Let us ask Our Lady, Mother of Tender Love, to make all of us artisans of the revolution of tenderness, so that together we can set the world free from the spectre of loneliness and the demon of war.
To all of you, and to your loved ones, I send my blessing and the assurance of my closeness and affection. And I ask you, please, not to forget to pray for me!
Rome, Saint John Lateran, 3 May 2022, Feast of the Apostles Philip and James
 Catechesis on Old Age – 1. The Grace of Time and the Covenant of the Ages of Life (23 February 2022).
 Catechesis on Old Age – 5. Fidelity to God’s Visitation for the Next Generation (30 March 2022).
 Catechesis on Old Age – 3. Old Age, A Resource for Lighthearted Youth (16 March 2022).
 Catechesis on Saint Joseph – 8. Saint Joseph, Father of Tenderness (19 January 2022).
 Homily at the Mass for the World Day for Grandparents and the Elderly (25 July 2021).
 Catechesis on the Family – 7. Grandparents (11 March 2015).
HOMILY OF HIS HOLINESS POPE FRANCIS
St Peter’s Basilica
Sunday, 25 July 2021
[H.E. Msgr. Rino Fisichella read the homily Pope Francis had prepared for the occasion]
As he sat down to teach, Jesus “looked up and saw a large crowd coming toward him. He said to Philip: ‘Where are we to buy bread for these people to eat?’” (Jn 6:5). Jesus did not just teach the crowd; he was also alert to the hunger present in their lives. In response, he fed them with five barley loaves and two fish provided by a young man nearby. Afterwards, since there was bread left over, he told his disciples to gather up the fragments, “so that nothing may be lost” (v. 12).
On this Day devoted to grandparents and the elderly, let us reflect on those three moments: Jesus sees the crowd’s hunger; Jesus shares the bread; Jesus asks that the leftovers be collected. Three moments that can be summed up in three verbs: to see, to share, to preserve.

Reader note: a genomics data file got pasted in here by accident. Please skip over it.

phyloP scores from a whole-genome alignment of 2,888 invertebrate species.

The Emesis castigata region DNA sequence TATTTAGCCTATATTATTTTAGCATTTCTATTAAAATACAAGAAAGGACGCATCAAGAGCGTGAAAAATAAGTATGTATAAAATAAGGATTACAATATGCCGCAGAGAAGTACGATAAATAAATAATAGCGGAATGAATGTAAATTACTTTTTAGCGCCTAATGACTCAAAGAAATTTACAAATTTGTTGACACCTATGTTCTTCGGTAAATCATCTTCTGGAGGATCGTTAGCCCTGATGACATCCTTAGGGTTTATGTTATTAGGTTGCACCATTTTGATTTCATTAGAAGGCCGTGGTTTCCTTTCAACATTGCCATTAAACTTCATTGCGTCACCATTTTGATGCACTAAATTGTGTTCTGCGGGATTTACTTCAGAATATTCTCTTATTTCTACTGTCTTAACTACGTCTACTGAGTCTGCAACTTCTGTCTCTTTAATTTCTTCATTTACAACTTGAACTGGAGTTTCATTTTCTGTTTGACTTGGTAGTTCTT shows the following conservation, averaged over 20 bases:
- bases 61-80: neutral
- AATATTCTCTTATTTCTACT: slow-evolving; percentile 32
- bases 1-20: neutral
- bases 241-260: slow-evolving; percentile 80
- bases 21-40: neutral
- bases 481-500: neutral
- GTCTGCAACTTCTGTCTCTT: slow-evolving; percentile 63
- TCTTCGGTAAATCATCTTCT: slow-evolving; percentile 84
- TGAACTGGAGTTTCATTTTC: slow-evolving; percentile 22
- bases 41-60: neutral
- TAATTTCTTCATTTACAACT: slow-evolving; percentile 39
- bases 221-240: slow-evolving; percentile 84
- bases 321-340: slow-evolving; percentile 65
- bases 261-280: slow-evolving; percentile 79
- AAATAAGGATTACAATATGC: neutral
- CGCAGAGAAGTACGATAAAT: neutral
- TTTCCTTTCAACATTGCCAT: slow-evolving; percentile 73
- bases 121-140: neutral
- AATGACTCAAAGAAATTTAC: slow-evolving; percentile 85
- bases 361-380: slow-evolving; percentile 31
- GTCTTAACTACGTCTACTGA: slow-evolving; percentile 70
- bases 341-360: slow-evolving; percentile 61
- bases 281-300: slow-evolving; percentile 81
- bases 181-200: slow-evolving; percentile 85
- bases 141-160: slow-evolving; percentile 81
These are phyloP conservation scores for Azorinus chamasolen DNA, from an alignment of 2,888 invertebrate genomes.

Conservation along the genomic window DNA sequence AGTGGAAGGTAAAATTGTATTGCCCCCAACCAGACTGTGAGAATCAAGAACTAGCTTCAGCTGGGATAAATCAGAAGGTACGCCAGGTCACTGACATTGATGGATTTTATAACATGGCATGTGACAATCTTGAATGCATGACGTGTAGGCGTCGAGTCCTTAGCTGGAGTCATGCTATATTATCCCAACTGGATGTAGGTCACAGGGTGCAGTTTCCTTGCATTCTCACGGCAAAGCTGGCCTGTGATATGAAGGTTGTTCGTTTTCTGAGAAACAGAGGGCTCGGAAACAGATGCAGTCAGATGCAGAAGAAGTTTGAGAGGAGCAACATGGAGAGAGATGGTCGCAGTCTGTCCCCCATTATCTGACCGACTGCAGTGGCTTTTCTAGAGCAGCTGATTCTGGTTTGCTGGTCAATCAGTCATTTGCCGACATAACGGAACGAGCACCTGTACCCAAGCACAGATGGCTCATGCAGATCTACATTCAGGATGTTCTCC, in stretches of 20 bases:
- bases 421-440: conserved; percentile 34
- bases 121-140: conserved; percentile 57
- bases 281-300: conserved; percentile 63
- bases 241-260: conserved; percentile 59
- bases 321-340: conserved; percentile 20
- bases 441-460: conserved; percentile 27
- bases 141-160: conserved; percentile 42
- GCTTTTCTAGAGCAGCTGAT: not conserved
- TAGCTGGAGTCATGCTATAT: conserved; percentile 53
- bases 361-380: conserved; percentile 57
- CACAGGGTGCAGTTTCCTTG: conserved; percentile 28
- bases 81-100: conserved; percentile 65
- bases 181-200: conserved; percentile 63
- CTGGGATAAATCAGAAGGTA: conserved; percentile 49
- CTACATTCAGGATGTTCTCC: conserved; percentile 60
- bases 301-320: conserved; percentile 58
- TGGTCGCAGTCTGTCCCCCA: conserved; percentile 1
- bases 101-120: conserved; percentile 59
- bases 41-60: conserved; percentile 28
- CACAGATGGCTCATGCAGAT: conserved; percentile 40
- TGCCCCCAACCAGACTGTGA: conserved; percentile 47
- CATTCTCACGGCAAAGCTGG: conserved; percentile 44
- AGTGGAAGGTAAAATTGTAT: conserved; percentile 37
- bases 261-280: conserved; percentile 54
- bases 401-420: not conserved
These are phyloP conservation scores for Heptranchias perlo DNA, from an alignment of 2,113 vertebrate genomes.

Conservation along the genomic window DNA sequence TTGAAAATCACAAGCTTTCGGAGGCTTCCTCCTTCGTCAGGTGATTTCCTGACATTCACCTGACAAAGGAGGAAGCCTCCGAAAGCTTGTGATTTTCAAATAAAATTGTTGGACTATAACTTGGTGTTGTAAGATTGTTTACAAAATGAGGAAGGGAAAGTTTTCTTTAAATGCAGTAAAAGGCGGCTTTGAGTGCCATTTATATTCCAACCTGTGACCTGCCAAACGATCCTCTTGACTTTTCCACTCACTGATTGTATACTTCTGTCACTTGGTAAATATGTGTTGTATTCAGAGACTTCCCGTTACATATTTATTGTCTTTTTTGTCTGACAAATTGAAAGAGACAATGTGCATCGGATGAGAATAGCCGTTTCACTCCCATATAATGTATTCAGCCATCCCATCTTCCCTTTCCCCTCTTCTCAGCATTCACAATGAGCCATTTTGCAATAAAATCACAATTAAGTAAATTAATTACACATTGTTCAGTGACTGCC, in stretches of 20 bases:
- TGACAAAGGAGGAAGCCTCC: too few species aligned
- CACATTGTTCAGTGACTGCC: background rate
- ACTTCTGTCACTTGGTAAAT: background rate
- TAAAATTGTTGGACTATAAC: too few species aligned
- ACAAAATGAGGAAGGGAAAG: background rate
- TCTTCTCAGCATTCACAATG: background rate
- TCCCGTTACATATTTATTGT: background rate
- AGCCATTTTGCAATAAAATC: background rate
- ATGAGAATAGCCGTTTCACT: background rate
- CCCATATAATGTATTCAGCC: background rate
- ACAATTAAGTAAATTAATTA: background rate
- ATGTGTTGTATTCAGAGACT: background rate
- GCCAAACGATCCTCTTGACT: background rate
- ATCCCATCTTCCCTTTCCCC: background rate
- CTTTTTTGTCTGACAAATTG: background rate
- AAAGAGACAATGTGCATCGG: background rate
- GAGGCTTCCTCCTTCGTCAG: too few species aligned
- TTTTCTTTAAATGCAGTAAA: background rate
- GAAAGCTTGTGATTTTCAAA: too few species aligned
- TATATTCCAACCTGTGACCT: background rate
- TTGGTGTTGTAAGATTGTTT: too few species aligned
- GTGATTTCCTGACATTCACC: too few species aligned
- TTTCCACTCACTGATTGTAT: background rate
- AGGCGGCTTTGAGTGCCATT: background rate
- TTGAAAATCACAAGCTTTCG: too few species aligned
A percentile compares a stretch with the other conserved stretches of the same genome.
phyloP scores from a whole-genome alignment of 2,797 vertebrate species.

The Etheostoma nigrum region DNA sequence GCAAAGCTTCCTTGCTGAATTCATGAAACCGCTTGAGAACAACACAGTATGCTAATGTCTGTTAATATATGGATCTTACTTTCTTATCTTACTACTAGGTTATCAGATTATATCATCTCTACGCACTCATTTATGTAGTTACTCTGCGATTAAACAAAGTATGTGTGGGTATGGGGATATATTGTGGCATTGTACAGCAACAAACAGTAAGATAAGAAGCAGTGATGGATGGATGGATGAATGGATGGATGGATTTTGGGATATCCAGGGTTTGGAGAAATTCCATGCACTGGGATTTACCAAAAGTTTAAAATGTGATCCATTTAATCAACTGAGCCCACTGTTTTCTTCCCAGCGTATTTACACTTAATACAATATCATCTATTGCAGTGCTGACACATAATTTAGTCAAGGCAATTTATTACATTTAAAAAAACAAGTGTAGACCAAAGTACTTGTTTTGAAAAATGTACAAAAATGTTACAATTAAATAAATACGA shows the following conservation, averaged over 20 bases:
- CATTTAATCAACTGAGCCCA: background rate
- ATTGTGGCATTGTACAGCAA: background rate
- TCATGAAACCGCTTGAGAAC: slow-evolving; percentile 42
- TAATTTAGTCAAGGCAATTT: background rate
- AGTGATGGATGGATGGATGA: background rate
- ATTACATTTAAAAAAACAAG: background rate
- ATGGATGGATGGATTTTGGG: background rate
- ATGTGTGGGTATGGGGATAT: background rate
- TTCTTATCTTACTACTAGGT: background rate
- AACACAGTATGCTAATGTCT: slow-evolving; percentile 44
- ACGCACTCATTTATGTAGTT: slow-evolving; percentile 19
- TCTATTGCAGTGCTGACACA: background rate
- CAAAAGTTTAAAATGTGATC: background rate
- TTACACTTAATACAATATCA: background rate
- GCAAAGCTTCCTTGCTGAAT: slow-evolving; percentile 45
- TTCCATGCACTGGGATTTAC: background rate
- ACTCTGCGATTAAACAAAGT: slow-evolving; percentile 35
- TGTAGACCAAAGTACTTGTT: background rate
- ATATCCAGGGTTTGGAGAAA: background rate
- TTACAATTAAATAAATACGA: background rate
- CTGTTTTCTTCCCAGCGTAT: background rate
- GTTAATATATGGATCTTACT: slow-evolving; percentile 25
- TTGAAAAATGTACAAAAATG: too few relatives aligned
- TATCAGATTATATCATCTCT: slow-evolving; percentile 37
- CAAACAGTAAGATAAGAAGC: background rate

To see. At the start of his account, the evangelist John points out that Jesus looked up and saw the crowds, who were hungry after having traveled so far to see him. That is how the miracle begins: with the gaze of Jesus, who is neither indifferent nor too busy to sense the hunger felt by a weary humanity. Jesus cares about us; he is concerned for us; he wants to satisfy our hunger for life, love and happiness. In his eyes, we see God’s own way of seeing things. His gaze is caring; he is sensitive to us and to the hopes we hold in our hearts. It recognizes our weariness and the hope that keeps us going. It understands the needs of each person. For in God’s eyes, there are no anonymous crowds, only individuals with their own hunger and thirst. Jesus’ gaze is contemplative. He looks into our lives; he sees and understands.
Our grandparents and the elderly have looked at our lives with that same gaze. That is how they cared for us, ever since we were children. Despite lives of hard work and sacrifice, they were never too busy for us, or indifferent to us. They looked at us with care and tender love. When we were growing up and felt misunderstood or fearful about life’s challenges, they kept an eye on us; they knew what we were feeling, our hidden tears and secret dreams. They held us in their arms and sat us on their knees. That love helped us grow into adulthood.
And what about us? How do we see our grandparents and elderly persons? When was the last time we visited or telephoned an elderly person in order to show our closeness and to benefit from what they have to tell us? I worry when I see a society full of people in constant motion, too caught up in their own affairs to have time for a glance, a greeting or a hug. I worry about a society where individuals are simply part of a nameless crowd, where we can no longer look up and recognize one another. Our grandparents, who nourished our own lives, now hunger for our attention and our love; they long for our closeness. Let us lift up our eyes and see them, even as Jesus sees us.